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Mon, 25 Sep 2017
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U.S. House GOP pushes healthcare reform vote after Trump intervention 'closes the deal'

© Kevin Lamarque/Reuters
U.S. President Donald Trump and Speaker of the House Paul Ryan.
The vote to repeal Obamacare will take place this week, the House Republican leadership has announced after meeting with President Donald Trump, seeking to dispel rumors of opposition within the ranks and brushing off criticism from Democrats.

"Seven years of this failed experiment is enough," Speaker of the House Paul Ryan (R-Wisconsin) announced on Tuesday, telling reporters that the Trump administration and the GOP are "all in" on repealing and replacing the previous administration's sweeping healthcare mandate.

Trump met with the House Republicans on Tuesday and told them that failing to pass the healthcare reform could cost many of them their seats in the 2018 midterm election, The Hill reported, citing a source inside the meeting who wished to remain anonymous.

Trump was there "to do what he does best, and that is to close the deal," Ryan said afterward.

"The president just came here and knocked the ball out of the park," and explained to the representatives "what kind of rendezvous with destiny we have here," Ryan told reporters.

House Majority Leader Kevin McCarthy (R-California) explained that the repeal will proceed in phases, with the first applying federal anti-trust scrutiny to insurers, and the second allowing small businesses to pool their resources across state lines.

Stock Down

Forbes estimates Trump's fortune has decreased $1 billion over past year

© Joshua Roberts / Reuters
US President Donald Trump
The personal fortune of US President Donald Trump has decreased by $1 billion since last March, dragging the billionaire 220 places lower in the Forbes Rich List.

Trump's estimated net worth has fallen to $3.5 billion from $4.5 billion a year ago, according to the magazine's latest ranking published on Monday. As a result, the president is now 544th on the list.

Much of the decline in Trump's finances is caused by the softness in the midtown Manhattan real estate market, according to Forbes.

"Forty percent of Donald Trump's fortune is tied up in Trump Tower and eight buildings within one mile of it. What happens in that micro-market does more to affect the net worth of Donald Trump than anything else in the world. Lately, the neighborhood has been struggling," the magazine said.


Economic report: China sits on financial house of cards

© CHROMORANGE / Bilderbox
Financial risks are mounting in China despite government efforts to rebalance the economy away from low-value manufacturing, said the Organization for Economic Cooperation and Development (OECD).

According to the OECD annual report, Beijing should urgently address rising levels of corporate debt, excess production capacity and frothy prices in property and other asset markets that add to the risk of "disorderly default."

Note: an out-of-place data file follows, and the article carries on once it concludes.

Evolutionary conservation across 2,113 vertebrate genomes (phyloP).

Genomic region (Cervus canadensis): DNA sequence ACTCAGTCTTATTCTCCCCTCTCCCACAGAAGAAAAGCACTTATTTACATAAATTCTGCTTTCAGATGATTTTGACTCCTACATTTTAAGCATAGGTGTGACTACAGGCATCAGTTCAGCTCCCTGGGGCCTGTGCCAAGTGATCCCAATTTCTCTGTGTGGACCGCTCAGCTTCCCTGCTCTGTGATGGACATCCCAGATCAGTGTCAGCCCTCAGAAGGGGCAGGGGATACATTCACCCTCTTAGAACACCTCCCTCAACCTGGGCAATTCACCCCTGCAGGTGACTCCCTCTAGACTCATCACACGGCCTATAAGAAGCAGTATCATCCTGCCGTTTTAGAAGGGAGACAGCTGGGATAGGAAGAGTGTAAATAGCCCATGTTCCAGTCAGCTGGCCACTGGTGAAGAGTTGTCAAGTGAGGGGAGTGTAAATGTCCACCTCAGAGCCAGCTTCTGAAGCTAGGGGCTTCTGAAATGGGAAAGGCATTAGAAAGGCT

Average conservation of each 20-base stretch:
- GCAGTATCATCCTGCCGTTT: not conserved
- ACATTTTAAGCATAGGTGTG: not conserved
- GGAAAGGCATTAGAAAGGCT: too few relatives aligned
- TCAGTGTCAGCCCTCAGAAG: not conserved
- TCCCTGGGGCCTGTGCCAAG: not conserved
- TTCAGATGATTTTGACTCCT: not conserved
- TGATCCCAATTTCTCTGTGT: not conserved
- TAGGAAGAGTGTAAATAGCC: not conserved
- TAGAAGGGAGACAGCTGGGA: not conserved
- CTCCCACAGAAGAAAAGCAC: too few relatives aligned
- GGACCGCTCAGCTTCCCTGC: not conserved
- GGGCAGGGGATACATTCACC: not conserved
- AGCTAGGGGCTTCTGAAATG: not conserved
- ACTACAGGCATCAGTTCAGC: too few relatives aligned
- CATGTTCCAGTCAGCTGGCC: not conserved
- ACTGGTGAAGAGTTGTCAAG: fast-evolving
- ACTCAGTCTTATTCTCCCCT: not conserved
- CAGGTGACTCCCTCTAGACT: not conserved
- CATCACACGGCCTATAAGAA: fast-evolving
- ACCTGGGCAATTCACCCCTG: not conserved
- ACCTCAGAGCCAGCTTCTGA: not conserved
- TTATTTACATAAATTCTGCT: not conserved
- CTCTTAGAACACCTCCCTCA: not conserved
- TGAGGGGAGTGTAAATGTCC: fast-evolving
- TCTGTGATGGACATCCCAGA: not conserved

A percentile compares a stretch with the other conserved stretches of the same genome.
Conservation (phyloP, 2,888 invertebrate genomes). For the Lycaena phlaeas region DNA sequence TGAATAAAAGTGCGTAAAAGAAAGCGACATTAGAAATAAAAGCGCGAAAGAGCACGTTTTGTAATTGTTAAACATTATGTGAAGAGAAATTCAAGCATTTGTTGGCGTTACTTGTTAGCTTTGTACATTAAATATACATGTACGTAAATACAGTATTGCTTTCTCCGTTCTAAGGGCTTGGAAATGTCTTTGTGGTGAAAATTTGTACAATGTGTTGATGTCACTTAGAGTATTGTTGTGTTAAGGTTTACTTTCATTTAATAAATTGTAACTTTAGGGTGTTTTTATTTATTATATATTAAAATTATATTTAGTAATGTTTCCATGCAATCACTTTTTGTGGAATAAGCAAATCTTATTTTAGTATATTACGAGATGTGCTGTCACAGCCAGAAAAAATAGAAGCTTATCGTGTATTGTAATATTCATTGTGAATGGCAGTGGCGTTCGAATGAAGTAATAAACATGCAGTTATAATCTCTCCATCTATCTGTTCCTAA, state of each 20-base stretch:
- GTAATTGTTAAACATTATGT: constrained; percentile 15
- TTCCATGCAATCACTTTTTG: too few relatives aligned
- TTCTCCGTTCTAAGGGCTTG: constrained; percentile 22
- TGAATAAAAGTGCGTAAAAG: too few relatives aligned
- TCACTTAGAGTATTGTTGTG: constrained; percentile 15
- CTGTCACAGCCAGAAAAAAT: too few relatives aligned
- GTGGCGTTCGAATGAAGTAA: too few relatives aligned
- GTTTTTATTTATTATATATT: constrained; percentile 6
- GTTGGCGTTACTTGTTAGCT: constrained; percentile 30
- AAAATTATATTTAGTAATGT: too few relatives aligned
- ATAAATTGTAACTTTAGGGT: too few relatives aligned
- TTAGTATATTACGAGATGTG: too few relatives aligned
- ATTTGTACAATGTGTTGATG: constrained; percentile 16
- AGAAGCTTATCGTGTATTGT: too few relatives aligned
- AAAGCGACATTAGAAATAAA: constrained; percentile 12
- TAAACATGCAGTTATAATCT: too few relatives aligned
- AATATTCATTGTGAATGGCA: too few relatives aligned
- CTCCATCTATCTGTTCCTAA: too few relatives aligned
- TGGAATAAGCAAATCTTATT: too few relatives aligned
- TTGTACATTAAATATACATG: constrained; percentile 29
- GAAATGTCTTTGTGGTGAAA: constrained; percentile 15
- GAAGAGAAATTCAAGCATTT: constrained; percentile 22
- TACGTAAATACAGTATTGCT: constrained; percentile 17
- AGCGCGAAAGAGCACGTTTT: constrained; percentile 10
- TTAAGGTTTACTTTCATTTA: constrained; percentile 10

It forecast China's economic growth is likely to slow to 6.5 percent this year and cool further to 6.3 percent in 2018.

The Chinese economy grew 6.7 percent last year, its slowest pace in a quarter-century, and Beijing has set a goal of about 6.5 percent growth for 2017.

"After decades of breath-taking expansion, the focus should be on making growth more resilient, sustainable and inclusive, and addressing risks to stability," said OECD Secretary-General Angel Gurria.


DHS bans large electronics for some Middle East flights to US

© Arnd Wiegmann / Reuters
Some electronics will not be permitted in the cabin of US-bound flights from eight Middle Eastern and African countries, the Trump administration has confirmed. The ban applies to non-stop flights and is the result of a security threat.

The restriction affects flights to the United States from 10 international airports.

Those airports include the cities of Cairo, Egypt; Amman, Jordan; Kuwait City, Kuwait; Casablanca, Morocco; Doha, Qatar; Riyadh and Jeddah, Saudi Arabia; Istanbul, Turkey; and Abu Dhabi and Dubai, United Arab Emirates.

The ban will prohibit passengers from carrying electronic items bigger than a cellphone in their cabin baggage. Larger devices such as tablets and laptops must be placed in checked luggage.


Trump's chopping block: The 10 largest programs he wants to cut spending on

President Trump requested an array of cuts in his fiscal 2018 budget to arrive at $54 billion in overall reductions in domestic agency discretionary spending.

He proposed eliminating entirely 19 independent agencies, though the real meat in terms of dollars came from inside Cabinet-level agencies. By the White House's estimate, Trump proposed cutting hundreds of programs entirely. More than 50 activities would be on the chopping block at the Environmental Protection Agency alone, though that accounts for only 0.6 percent of the total cuts.

The White House defended most of the program cuts by saying they have not lived up to their stated purpose, or they fail to demonstrate evidence of their success. In some cases, the programs simply do not align with Trump's priorities.

"Every agency and department will be driven to achieve greater efficiency and to eliminate wasteful spending in carrying out their honorable service to the American people," Trump wrote in his budget.

Comment: Maybe Trump is doing this with the intention of sending the message that he is serious about cutting wasteful spending and doesn't expect these programs to be cut, but this reduction in budget (coupled with his recent increase in military spending) is strangely reminiscent of George W. Bush's moves early in his disastrous Presidency. Still, it may be that Trump sees the need to go backward a bit in order to go forward, and is looking to secure some confidence in his political base before he can make the sweeping change he ran his campaign on. We'll see...